In the cheesecloth, you will have okara (soybean pulp). Use okara immediately in many recipes or store in the fridge for up to 2 days. After that, freeze it.

“School” Vocabulary

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The challenges and difficulties of learning a new language are many and with Japanese even more so with its three separate sets of characters (hiragana, katakana and kanji), but I find it absolutely fascinating and look forward to my study time each day. This was my vocabulary list I worked on this week:

人 【ひと】 – person
アメリカ人 【アメリカ・じん】 – American (person)
フランス人 【フランス・じん】 – French (person)
日本 【に・ほん】 – Japan
本 【ほん】 – book
学生 【がく・せい】 – student
先生 【せん・せい】 – teacher
高い 【たか・い】 – tall; expensive
学校 【がっ・こう】 – school
高校 【こう・こう】 – high school
小さい 【ちい・さい】 – small
大きい 【おお・きい】 – big
小学校 【しょう・がっ・こう】 – elementary school
中学校 【ちゅう・がっ・こう】 – middle school
大学 【だい・がく】 – college; university
中学生 【ちゅう・がく・せい】 – middle school student
大学生 【だい・がく・せい】 – college; university student
国 【くに】 – country
中国 【ちゅう・ごく】 – China
中国人 【ちゅう・ごく・じん】 – Chinese (person)
日本語 【に・ほん・ご】 – Japanese language
中国語 【ちゅう・ごく・ご】 – Chinese language
英語 【えい・ご】 – English
フランス語 【フランス・ご】 – French
スペイン語 【スペイン・ご】 – Spanish
大学生 【だい・がく・せい】 – college student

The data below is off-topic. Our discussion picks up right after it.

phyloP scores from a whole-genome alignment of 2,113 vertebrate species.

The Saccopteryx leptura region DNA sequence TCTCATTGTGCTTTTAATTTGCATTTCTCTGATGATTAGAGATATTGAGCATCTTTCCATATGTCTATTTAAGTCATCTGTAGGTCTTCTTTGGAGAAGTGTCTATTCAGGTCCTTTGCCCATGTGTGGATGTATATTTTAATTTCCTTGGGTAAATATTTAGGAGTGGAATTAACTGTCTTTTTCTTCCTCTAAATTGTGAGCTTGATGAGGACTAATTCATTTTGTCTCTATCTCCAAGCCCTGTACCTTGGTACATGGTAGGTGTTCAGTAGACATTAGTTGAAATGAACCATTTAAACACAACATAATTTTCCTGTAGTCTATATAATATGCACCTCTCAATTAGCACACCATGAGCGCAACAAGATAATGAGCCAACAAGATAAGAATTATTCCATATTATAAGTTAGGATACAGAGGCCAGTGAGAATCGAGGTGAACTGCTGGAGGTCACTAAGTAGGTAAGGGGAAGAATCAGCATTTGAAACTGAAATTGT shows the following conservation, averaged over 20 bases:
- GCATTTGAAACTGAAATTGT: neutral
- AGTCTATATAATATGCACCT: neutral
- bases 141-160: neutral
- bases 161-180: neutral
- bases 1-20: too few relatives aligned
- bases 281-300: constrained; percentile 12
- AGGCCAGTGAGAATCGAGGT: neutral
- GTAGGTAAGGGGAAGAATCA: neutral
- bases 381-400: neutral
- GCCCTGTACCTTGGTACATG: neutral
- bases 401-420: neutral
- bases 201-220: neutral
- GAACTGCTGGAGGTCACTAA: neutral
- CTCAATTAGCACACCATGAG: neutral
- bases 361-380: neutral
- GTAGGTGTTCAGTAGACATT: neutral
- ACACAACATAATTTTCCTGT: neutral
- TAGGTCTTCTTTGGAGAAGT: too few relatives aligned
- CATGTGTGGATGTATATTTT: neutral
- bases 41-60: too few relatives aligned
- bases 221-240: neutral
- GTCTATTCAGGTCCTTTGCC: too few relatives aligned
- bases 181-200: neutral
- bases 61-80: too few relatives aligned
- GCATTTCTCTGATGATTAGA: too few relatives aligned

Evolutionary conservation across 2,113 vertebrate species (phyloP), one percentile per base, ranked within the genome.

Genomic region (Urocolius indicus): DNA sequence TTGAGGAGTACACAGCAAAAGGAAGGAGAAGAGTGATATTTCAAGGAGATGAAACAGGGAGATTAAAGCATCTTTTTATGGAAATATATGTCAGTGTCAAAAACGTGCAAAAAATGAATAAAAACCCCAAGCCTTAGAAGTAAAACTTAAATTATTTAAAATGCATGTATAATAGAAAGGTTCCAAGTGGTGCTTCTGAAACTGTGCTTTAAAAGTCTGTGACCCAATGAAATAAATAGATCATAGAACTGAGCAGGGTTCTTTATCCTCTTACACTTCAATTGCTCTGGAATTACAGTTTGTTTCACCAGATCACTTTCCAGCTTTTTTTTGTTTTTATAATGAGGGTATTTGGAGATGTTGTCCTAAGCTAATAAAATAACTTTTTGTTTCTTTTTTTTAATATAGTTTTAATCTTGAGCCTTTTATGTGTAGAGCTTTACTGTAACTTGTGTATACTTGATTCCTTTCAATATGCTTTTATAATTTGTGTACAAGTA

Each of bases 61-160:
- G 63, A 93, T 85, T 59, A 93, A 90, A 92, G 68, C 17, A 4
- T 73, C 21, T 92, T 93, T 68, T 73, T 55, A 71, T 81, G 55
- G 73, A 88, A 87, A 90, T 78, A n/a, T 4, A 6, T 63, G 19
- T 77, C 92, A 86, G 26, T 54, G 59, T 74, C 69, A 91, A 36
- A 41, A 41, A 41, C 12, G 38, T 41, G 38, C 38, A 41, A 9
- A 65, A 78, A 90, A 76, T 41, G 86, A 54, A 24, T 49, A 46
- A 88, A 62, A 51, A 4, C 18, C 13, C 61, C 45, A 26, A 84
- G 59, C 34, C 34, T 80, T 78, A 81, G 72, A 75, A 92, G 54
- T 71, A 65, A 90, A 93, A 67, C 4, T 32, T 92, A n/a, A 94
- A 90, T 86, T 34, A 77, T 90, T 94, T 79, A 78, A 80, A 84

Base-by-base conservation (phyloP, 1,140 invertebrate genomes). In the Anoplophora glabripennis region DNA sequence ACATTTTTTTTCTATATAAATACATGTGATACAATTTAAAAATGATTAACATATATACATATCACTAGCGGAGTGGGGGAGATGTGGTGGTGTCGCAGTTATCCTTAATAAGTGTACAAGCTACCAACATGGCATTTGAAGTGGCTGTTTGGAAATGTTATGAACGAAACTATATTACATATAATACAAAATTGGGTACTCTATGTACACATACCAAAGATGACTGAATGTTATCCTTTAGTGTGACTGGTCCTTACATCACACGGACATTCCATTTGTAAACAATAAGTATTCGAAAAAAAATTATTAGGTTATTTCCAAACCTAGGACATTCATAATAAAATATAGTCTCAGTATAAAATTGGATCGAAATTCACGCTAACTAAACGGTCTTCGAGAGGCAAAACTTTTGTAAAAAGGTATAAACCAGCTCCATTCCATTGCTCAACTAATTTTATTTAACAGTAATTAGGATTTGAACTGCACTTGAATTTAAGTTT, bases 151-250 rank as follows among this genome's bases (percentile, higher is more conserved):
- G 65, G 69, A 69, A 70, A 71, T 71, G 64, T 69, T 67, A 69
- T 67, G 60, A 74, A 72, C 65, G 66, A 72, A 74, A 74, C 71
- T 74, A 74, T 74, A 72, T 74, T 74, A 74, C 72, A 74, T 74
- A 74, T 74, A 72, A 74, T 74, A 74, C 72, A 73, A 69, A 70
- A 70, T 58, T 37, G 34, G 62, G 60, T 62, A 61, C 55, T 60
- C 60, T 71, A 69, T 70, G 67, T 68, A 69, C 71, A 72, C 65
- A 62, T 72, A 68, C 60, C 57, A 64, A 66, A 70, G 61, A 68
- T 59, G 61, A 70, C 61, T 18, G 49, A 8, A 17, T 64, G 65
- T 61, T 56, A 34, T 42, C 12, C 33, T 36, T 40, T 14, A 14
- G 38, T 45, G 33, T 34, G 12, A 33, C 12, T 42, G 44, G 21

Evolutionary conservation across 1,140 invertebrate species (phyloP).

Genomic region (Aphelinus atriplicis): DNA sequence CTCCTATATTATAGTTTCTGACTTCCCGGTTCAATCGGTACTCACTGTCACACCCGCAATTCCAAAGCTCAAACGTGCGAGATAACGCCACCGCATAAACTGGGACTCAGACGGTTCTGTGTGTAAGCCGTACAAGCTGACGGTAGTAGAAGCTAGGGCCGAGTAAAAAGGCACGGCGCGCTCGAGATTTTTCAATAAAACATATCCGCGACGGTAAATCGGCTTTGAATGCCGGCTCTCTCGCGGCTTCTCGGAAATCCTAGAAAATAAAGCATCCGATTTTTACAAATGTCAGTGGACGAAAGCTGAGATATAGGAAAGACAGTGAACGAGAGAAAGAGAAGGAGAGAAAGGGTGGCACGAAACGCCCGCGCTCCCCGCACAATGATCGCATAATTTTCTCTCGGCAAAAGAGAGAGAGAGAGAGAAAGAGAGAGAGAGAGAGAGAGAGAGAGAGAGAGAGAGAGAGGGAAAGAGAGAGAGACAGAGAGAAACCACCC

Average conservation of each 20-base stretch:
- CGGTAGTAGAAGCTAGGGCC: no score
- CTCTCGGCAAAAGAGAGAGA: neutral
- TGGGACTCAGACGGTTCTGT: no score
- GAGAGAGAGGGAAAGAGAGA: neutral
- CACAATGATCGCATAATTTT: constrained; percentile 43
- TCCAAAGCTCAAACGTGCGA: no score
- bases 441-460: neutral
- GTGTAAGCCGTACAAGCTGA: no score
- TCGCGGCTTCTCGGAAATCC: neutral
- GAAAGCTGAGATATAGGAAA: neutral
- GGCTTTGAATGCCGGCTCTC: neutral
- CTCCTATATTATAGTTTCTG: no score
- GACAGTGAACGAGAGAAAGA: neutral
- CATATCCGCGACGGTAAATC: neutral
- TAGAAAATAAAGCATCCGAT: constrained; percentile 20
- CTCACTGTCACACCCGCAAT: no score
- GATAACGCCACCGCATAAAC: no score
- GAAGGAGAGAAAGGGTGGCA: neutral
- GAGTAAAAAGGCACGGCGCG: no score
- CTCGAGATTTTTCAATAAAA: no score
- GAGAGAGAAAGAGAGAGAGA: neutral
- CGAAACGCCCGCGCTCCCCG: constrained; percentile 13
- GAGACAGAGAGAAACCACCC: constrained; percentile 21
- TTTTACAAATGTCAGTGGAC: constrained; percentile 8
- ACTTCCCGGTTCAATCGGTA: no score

社会人 【しゃ・かい・じん】 – working adult
中国 【ちゅう・ごく】 – China
韓国 【かん・こく】 – South Korea
カナダ – Canada
イギリス – England
オーストラリア – Australia
フランス – France
スペイン – Spain
ブラジル – Brazil
メキシコ – Mexico

Hiragana: An Introduction

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Hiragana is the main phonetic writing system in Japanese used to represent every distinct sound.

The table represents the entire Hiragana characters organized by the consonant and vowel sounds. Most sounds in Japanese are easily represented by a vowel or consonant-vowel, “chi,” “shi,” “fu,” and “tsu” are the only exceptions as shown in the chart.  There is also one consonant-only sound: “ん”. The above chart also shows the stroke order for Hiragana.

A simplified chart without stroke order is shown below:

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Here are a few sample words in Hiragana:

あう —> to meet

いえ —> house

おい —> nephew

うえ —> above

いう —> to say

Practice writing the hiragana characters to help commit them to memory. You can do this on a blank sheet of paper or here are some easy practice sheets you can print out below.  Make sure you practice the proper stroke order.  It will be helpful to get in the practice before moving on to the more complex Kanji.

Practice sheets: http://japanese-lesson.com/characters/hiragana/hiragana_writing.html

Chanko-Nabe (ちゃんこ鍋): Pot Meal for Sumo Wrestlers